Instead of Monday’s regular Dear Mark post, today I have the pleasure of bringing you a fantastic guest article from Mark’s Daily Apple reader Paul Attia.
At the age of 24, I was a two-sport varsity athlete while in law school; I thought I was busy. A very “short” decade later, I was a trial lawyer with an intense job as a criminal prosecutor, I was married, and I had three kids under the age of three; then I understood what being busy actually meant. In the intervening period, however, I needed to learn much and adapt vastly, my own lifestyle goals and patterns in order to continue to achieve some goals that I had set for myself. During that same period, I was introduced to the Primal Blueprint (via my brother Peter, whom many of you know).
Though most of us think of steaming as a gentler cooking method, a recent study found that steamed salmon had more oxidized cholesterol than pan-fried salmon. However, cooking time may have mattered more than method, since steaming took 12 minutes and frying took just 6.
If you’re gonna do sprint intervals/HIIT with short rest periods, make sure you really rest in between each sprint. Active recovery (where you keep moving during your “rest” periods, albeit at a lower intensity) reduced sprint performance when compared to passive recovery (do nothing; just rest). If you take longer rest periods (100+ seconds), how you recover has no effect.
For the most part, we all got into this Primal stuff to improve our own health and that of those close to us. Maybe we’re hoping to avoid the diabetes and heart disease that got our loved ones. Maybe we’re trying to lose a few pounds. Maybe we want to know what it’s like to walk ten miles without getting out of breath or having to coax our creaky joints out of their torpor. Whatever the motivation, we’re in this to make ourselves healthier and happier.
That’s how it starts. Once you reach your goals or even just begin to make headway, you notice everyone around you, especially the ones with visible health issues. It’s not that you’re looking down at them or that you’re superior in some way. You feel lucky enough to be privy to a secret is all, and you’d like to share what you know with the people around you – even strangers – who appear to be hurting unnecessarily. And your co-workers are no exception. Ah, co-workers. Many of us see these people more than our own spouses or children. We essentially live with them for eight hours a day. We learn their foibles, their habits, their quirks. In the best workplaces, our coworkers become a kind of family to us, and what do we do with family?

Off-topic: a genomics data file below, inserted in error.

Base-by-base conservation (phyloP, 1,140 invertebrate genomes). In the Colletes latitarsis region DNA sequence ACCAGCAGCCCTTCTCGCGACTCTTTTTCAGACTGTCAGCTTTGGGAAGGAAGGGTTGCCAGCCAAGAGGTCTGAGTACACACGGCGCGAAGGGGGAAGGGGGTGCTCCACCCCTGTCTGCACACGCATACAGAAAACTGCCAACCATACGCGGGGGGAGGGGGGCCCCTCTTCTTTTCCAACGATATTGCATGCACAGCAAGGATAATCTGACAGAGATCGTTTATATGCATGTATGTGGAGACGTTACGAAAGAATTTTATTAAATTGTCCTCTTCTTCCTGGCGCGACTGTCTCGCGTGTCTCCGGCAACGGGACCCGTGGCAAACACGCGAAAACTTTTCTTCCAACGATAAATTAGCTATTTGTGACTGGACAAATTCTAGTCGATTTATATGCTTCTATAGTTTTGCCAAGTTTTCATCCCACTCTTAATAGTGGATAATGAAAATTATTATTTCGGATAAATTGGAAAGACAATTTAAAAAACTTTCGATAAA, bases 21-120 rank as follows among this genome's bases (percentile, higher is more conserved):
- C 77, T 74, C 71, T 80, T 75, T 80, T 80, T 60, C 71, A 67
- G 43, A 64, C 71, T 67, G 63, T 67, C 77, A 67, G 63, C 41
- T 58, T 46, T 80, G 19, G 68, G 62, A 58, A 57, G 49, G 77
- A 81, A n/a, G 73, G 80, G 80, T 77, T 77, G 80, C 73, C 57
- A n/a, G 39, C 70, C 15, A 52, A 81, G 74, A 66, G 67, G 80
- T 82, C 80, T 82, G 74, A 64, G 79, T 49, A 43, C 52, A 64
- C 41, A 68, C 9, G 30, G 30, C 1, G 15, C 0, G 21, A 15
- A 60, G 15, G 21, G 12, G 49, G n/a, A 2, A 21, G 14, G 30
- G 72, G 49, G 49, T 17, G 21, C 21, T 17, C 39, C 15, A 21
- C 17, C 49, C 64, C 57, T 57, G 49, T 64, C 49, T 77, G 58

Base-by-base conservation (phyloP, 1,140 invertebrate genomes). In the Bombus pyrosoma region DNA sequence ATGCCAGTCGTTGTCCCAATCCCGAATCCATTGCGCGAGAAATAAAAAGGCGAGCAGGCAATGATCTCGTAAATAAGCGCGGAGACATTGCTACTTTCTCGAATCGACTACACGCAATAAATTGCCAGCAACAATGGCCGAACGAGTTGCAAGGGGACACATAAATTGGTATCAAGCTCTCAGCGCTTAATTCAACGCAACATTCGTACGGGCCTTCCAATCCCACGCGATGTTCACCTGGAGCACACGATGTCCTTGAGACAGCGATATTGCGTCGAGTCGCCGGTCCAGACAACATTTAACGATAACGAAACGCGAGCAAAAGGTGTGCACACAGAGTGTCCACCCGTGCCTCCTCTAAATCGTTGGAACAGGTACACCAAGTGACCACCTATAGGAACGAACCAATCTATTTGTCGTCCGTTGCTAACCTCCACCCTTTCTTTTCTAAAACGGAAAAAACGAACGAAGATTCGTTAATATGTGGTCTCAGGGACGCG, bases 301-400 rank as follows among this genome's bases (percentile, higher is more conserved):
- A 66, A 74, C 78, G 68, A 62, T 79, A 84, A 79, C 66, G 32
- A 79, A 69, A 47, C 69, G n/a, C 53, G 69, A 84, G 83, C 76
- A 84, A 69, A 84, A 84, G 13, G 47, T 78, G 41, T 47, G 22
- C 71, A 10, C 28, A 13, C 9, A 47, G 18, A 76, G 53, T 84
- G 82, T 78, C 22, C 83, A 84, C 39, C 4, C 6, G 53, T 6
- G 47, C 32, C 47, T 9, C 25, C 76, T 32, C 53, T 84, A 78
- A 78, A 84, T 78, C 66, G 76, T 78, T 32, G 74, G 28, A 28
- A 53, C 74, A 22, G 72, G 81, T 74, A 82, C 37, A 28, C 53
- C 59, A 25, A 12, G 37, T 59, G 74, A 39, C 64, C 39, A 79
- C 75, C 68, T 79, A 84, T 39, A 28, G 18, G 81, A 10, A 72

New genetic research shows that the ability to digest starch helped mark, in part, the passage from wolves to dogs. This implies nothing about thriving, however, as anyone who’s put their pooch on a grain-free, animal-based diet can attest.
Marion Nestle discusses the study that recently revealed ties between Big Food and Registered Dietitians. I’m disappointed, but certainly not surprised.
How the guy from the Art of Manliness doubled his testosterone levels naturally (and you can too).
It’s about that time for another round of “Is It Primal?” Today we’re covering smoked salmon, a surprisingly stable source of omega-3s. After that, I finally get to nutritional yeast, a food that many of you have been asking about for many moons. I hope you’re happy with the answer. Next up are 5-Hour Energy Drinks, which aren’t quite as bad as you might think. After that, I cover the edibility of brines – olive, pickle, sauerkraut, cocktail onion, and so on. The final object of scrutiny is Kremelta, a kind of coconut oil shortening.
Let’s take a look:
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